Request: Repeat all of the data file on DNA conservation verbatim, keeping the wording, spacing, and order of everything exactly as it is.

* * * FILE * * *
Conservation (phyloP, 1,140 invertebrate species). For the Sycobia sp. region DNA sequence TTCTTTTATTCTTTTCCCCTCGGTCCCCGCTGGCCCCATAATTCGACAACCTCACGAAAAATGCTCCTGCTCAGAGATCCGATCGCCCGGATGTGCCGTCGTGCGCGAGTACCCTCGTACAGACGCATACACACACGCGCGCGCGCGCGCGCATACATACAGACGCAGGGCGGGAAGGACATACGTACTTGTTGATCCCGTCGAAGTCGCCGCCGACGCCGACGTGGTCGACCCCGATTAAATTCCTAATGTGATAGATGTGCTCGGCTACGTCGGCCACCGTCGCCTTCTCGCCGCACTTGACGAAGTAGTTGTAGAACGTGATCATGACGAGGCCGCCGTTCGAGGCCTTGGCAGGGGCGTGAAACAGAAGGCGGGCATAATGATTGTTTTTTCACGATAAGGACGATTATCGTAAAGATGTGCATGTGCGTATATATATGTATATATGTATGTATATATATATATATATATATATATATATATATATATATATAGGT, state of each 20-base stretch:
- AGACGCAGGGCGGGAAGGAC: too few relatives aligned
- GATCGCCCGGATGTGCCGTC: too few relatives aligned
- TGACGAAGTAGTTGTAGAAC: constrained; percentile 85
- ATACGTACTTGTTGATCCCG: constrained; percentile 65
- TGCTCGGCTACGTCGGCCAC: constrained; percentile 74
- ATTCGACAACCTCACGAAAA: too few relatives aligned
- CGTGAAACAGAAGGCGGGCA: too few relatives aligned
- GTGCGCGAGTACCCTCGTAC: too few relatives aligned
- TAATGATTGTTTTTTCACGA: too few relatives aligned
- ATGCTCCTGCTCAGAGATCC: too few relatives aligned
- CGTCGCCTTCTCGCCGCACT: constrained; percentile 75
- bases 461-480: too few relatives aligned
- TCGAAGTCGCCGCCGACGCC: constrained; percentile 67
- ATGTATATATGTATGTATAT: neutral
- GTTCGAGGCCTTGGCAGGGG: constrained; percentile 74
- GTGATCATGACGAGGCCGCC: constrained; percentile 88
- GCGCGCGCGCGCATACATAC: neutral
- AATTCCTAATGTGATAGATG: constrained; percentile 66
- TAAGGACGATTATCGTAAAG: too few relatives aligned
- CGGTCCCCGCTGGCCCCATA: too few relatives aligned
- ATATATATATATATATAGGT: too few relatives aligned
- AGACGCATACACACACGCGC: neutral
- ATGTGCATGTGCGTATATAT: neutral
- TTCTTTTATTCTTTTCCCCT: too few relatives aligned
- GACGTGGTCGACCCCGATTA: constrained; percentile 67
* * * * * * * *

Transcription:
Conservation (phyloP, 1,140 invertebrate species). For the Sycobia sp. region DNA sequence TTCTTTTATTCTTTTCCCCTCGGTCCCCGCTGGCCCCATAATTCGACAACCTCACGAAAAATGCTCCTGCTCAGAGATCCGATCGCCCGGATGTGCCGTCGTGCGCGAGTACCCTCGTACAGACGCATACACACACGCGCGCGCGCGCGCGCATACATACAGACGCAGGGCGGGAAGGACATACGTACTTGTTGATCCCGTCGAAGTCGCCGCCGACGCCGACGTGGTCGACCCCGATTAAATTCCTAATGTGATAGATGTGCTCGGCTACGTCGGCCACCGTCGCCTTCTCGCCGCACTTGACGAAGTAGTTGTAGAACGTGATCATGACGAGGCCGCCGTTCGAGGCCTTGGCAGGGGCGTGAAACAGAAGGCGGGCATAATGATTGTTTTTTCACGATAAGGACGATTATCGTAAAGATGTGCATGTGCGTATATATATGTATATATGTATGTATATATATATATATATATATATATATATATATATATATATAGGT, state of each 20-base stretch:
- AGACGCAGGGCGGGAAGGAC: too few relatives aligned
- GATCGCCCGGATGTGCCGTC: too few relatives aligned
- TGACGAAGTAGTTGTAGAAC: constrained; percentile 85
- ATACGTACTTGTTGATCCCG: constrained; percentile 65
- TGCTCGGCTACGTCGGCCAC: constrained; percentile 74
- ATTCGACAACCTCACGAAAA: too few relatives aligned
- CGTGAAACAGAAGGCGGGCA: too few relatives aligned
- GTGCGCGAGTACCCTCGTAC: too few relatives aligned
- TAATGATTGTTTTTTCACGA: too few relatives aligned
- ATGCTCCTGCTCAGAGATCC: too few relatives aligned
- CGTCGCCTTCTCGCCGCACT: constrained; percentile 75
- bases 461-480: too few relatives aligned
- TCGAAGTCGCCGCCGACGCC: constrained; percentile 67
- ATGTATATATGTATGTATAT: neutral
- GTTCGAGGCCTTGGCAGGGG: constrained; percentile 74
- GTGATCATGACGAGGCCGCC: constrained; percentile 88
- GCGCGCGCGCGCATACATAC: neutral
- AATTCCTAATGTGATAGATG: constrained; percentile 66
- TAAGGACGATTATCGTAAAG: too few relatives aligned
- CGGTCCCCGCTGGCCCCATA: too few relatives aligned
- ATATATATATATATATAGGT: too few relatives aligned
- AGACGCATACACACACGCGC: neutral
- ATGTGCATGTGCGTATATAT: neutral
- TTCTTTTATTCTTTTCCCCT: too few relatives aligned
- GACGTGGTCGACCCCGATTA: constrained; percentile 67